- - Wednesday, July 2, 2014

Hundreds of anguished pet owners gathered last week at the headquarters of the Salt Lake Police Department to demand justice for a dog. They were upset by the shooting of a 2-year-old Weimaraner named Geist. Weimaraners are typically tall, elegantly gray, and usually gentle enough.

A few days ago, Officer Brett Olsen, searching for a missing child, hopped a fence at a suburban home and leaped into the backyard. The dog approached, jealous of his turf, and instead of retreating, the officer shot and killed the animal.

Thousands condemned the officer’s decision on Internet sites, sent condolences to the dog’s owner and demanded that the officer be punished, arguing that the dog was only doing what such dogs do, and an officer who panics at the sound of a bark is the wrong man in the wrong place at the wrong time.

Such incidents are growing more common as homeowners, frightened by crime, arm themselves with big dogs. Shootings have been reported in Filer, Idaho; Columbia, Mo.; Decatur, Tenn.; Austin, Texas; Harrisonburg, Va.; and New York City.

Not all the dogs are big dogs. In Baltimore, officers killed Nala, a 7-year-old Shar-Pei last month. Responding to a call that a small dog had bitten a woman, the cops attempted to corral the pooch with a stick and piece of string. Frustrated, one officer eventually yelled, “I’m going to gut this thing,” and slit the dog’s throat with a knife as another officer held it down.

Last week, police in Mason County, W.Va., shot and killed Willie Pete, a small, arthritic mix of a beagle and a basset hound — not exactly a fearsome combination. Police searching for a criminal suspect went into a backyard, and Willie Pete woke up from a nap on the porch. An officer shot at Willie Pete when he “growled and bared his teeth,” and the shot went wide. (The policeman obviously needs a little gun control.) The dog ran toward the house, and the owner pleaded with the cops to cease fire, but they didn’t, and three more shots killed the dog.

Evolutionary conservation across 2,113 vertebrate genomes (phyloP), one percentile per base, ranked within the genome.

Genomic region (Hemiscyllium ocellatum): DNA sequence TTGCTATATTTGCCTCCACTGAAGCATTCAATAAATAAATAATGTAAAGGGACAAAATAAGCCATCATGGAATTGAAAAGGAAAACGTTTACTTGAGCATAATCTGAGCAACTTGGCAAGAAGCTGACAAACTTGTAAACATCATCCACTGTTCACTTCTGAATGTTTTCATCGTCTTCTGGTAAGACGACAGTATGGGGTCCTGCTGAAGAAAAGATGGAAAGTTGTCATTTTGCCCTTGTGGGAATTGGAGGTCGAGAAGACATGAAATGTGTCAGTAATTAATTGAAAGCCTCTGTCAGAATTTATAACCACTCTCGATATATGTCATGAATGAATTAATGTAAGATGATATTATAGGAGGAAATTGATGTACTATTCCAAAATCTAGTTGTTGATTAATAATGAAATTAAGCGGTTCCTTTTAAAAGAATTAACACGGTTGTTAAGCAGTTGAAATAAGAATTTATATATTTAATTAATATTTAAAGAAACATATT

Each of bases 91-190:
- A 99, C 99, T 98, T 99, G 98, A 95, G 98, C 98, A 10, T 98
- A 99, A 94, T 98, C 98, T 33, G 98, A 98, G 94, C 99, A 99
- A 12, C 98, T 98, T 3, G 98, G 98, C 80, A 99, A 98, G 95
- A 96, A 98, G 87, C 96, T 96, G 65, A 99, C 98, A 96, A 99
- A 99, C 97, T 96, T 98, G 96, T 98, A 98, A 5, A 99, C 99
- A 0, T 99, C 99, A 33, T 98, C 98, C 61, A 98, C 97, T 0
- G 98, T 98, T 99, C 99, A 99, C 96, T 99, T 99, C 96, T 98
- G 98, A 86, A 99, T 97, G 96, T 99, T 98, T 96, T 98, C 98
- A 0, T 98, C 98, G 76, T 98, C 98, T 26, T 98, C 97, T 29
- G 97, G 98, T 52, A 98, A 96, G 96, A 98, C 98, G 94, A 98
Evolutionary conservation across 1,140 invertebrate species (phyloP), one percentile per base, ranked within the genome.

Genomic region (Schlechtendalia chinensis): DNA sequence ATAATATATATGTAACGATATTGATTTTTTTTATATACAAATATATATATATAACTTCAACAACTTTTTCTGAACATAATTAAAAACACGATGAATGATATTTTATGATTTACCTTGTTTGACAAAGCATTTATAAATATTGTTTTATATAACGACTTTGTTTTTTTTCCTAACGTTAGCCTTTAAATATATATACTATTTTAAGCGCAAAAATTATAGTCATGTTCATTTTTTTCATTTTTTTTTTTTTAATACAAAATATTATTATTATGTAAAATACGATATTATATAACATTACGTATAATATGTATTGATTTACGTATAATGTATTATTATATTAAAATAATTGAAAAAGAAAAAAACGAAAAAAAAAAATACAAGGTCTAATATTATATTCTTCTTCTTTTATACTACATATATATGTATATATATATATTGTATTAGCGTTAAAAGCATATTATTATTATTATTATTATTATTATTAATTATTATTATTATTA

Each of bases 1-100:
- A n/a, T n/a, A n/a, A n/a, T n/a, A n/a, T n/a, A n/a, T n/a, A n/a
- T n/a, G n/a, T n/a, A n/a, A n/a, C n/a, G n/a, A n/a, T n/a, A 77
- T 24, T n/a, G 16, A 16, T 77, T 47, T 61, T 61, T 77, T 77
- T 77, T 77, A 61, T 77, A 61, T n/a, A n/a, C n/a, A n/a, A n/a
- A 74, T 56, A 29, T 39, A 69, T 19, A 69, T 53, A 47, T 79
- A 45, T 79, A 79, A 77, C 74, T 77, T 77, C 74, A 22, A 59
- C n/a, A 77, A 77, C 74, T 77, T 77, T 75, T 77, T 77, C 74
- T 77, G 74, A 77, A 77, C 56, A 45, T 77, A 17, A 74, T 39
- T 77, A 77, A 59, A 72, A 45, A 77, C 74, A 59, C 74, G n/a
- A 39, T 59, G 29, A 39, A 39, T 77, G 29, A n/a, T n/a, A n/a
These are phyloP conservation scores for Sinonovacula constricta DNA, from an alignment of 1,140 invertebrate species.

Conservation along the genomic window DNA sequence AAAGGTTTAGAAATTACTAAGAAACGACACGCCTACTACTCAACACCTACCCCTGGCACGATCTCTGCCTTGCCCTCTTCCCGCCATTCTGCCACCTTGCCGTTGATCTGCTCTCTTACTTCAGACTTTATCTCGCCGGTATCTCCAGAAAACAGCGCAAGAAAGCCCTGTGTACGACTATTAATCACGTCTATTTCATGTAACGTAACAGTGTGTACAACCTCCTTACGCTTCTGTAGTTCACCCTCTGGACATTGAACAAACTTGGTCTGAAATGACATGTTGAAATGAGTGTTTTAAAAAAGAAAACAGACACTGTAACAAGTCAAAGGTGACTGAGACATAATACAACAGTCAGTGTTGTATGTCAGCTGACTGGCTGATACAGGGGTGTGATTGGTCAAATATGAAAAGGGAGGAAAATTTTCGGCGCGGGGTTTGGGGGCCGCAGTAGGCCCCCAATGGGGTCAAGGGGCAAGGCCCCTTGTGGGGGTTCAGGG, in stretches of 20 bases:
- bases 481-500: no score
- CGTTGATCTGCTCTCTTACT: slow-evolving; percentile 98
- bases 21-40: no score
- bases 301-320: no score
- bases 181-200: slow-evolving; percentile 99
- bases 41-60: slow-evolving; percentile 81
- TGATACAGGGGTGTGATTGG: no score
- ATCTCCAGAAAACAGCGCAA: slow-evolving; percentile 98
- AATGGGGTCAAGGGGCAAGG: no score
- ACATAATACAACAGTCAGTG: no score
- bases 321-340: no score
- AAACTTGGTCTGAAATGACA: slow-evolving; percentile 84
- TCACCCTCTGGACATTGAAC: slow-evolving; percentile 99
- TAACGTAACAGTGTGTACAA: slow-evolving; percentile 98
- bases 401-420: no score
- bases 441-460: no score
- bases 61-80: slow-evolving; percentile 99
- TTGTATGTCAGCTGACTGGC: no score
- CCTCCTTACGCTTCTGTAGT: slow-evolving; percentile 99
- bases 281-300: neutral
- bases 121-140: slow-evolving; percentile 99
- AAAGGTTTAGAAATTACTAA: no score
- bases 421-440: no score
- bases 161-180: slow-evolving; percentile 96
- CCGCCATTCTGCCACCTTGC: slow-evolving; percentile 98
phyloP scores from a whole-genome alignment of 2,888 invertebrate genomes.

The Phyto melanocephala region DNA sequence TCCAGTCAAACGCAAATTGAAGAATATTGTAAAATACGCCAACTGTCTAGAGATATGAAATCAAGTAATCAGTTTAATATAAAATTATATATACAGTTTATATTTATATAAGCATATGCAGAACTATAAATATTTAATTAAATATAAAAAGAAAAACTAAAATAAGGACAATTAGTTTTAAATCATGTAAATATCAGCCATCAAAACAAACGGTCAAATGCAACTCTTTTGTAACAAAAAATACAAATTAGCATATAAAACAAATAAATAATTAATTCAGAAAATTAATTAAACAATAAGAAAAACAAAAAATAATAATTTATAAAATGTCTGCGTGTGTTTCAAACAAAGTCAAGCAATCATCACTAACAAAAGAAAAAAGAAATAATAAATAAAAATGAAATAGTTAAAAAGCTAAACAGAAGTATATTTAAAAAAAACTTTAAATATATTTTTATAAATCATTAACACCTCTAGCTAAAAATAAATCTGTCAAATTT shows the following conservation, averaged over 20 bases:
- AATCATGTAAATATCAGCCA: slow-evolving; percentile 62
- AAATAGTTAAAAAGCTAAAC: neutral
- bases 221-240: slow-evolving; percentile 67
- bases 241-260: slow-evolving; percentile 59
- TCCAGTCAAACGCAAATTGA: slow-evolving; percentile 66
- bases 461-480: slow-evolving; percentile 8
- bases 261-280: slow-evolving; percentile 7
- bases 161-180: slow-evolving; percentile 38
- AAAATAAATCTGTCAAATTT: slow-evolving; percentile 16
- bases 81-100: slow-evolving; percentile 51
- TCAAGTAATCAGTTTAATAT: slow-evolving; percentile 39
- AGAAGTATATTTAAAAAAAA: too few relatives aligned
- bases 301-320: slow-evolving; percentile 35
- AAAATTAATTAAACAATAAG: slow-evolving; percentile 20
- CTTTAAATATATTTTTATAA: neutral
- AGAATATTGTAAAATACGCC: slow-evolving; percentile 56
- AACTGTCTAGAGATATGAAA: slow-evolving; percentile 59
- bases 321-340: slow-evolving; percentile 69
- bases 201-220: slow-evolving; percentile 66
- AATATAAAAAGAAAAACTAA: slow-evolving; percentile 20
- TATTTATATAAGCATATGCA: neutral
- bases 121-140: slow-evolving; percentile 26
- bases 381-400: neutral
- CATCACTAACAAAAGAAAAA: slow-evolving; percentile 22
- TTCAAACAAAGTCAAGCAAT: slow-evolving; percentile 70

Some dogs are in fact dangerous, but many cops seem eager to shoot when they don’t have to, and a few shoot because they panic. Radley Balko, author of “Rise of the Warrior Cop: The Militarization of America’s Police Forces,” tracked more than 100 news accounts of “puppycide” in 2012 alone.

Mail carriers encounter dogs far more frequently than police officers, and they usually handle such encounters without killing. Every year mail carriers get two hours’ video training to learn how to read a dog’s body language, distract a dog with a toy, subdue aggression with a calm voice command or, if worse comes to worse, incapacitate it with pepper spray.

The Humane Society, the American Society for the Prevention of Cruelty to Animals and other organizations make similar training available to law enforcement agencies at no cost. Dogs can be frightening, and some, like pit bulls, are instinctively vicious. But a little training can teach cops to know the difference, and resolve an incident before it becomes violent.